SUE SMITH discovers you can have your cake and eat it in

idyllic Wales

“PLANNING anything nice for your week away from the office,” said my colleagues as I was heading out the door.

“London for a few days,” I said to replies of “how lovely, have fun.”

“And then Swansea,” I added as the room fell into stunned silence.

“Ah well, you can’t win them all,” was the general consensus.

Well titter ye not because my two nights and three days in Wales turned out to be a stonking success to the extent I would go back in a heartbeat.

We were based in Mumbles, a ten to 15 minute drive from the centre of Swansea and very well placed for forages into the city in one direction and stunning Rhissili at the opposite very tip of the coastline.

The area lies within the historic boundaries of Glamorgan and includes the Gower Peninsula.

Arriving at Langland Cove B&B we were greeted warmly by Sarah Elliot who scooped up our bags and took off with an Olympic style sprint up the stairs to our room.

She and partner Carwyn Thomas have lovingly transformed the chic B&B which sits in a quiet road with the sea running along the end.

With two small children, most of the day-to-day running falls to former British Army serviceman Carwyn with Sarah helping out in the background.

The light and airy room was a calming palate of muted greys with large lamps and mirrors and stylish furniture blended with traditional Welsh wood and tiles in the bathroom.

My first squeal of glee was after discovering real milk in the mini-fridge –I loathe those UHT little cartons that barely colour your morning coffee which in this case was the real stuff along with a cafetiere and a proper teapot.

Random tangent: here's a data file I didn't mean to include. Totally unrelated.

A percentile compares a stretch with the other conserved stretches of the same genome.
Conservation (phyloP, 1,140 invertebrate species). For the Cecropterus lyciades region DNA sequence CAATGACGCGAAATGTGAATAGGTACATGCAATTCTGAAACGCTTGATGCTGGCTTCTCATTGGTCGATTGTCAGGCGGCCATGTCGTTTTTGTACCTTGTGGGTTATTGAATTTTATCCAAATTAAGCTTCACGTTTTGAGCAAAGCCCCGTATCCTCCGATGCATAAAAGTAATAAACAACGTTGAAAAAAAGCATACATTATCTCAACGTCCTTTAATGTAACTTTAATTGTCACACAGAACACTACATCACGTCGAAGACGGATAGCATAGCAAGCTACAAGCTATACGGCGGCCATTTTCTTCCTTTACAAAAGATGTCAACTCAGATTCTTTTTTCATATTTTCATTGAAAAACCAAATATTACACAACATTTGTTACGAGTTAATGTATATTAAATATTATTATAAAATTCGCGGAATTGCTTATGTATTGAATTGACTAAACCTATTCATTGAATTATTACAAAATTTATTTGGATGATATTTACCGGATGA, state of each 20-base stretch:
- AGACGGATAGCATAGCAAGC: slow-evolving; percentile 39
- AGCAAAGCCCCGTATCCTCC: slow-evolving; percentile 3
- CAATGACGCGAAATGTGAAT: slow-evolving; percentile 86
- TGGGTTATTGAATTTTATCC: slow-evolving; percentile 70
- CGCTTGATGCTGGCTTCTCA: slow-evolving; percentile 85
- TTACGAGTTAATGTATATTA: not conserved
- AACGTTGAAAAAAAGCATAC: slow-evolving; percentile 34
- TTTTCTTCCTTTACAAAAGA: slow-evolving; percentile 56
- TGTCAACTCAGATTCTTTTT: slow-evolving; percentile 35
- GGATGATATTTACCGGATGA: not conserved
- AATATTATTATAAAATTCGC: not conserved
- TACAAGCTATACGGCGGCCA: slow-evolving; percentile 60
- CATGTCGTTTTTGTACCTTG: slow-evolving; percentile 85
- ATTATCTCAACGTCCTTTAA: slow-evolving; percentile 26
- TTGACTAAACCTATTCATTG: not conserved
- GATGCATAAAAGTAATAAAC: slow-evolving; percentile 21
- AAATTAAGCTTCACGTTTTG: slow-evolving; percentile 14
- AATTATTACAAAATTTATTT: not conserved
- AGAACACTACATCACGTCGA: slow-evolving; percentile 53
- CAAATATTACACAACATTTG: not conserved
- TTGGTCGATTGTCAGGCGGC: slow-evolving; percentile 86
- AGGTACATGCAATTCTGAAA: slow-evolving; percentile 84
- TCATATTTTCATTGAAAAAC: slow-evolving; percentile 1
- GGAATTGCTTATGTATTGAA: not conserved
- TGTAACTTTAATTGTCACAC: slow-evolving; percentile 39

Freshly baked brownies beckoned on the tray. The area is walkers’ paradise so there’s always a cake to come back to at Langland and the chocolate and Guinness offering on the second day was to die for.

We had stopped off for lunch earlier at Verdi’s, a family-run café and ice-cream parlour overlooking Swansea Bay and boyo was it bustling. They don’t take reservations so you have to take your chances.

Tagliatelle Pesto Genovese and Spaghetti Vongle whet the tastebuds before some sensational Italian ice-cream.

The fact that it came with a mountain of cream on the top and fresh kiwi meant there was nothing for it but a hearty hike up to Oystermouth Castle to try and walk it off in time for dinner.

Sitting majestically on the hill over Mumbles with stunning views across the bay, the castle boasts ancient graffiti art from the 14th Century and a Medieval maze of deep vaults and secret staircases.

A meander back along the high street allowed us to explore the numerous boutiques and art galleries and crafts shops. The Gower Gallery is a showcase for artists inspired by the local landscapes and the Lovespoon Gallery offers a collection of lovespoons all made by carvers in Wales.

An Indian meal wouldn’t have been my first choice for dinner, especially after the glut of the day but we arrived at the family-run Mumtaz, a ten-minute walk downhill into the town and were greeted warmly. The curries are what you would expect but there is also a Health Conscious Menu cooked with olive oil and featuring fresh vegetables and garlic.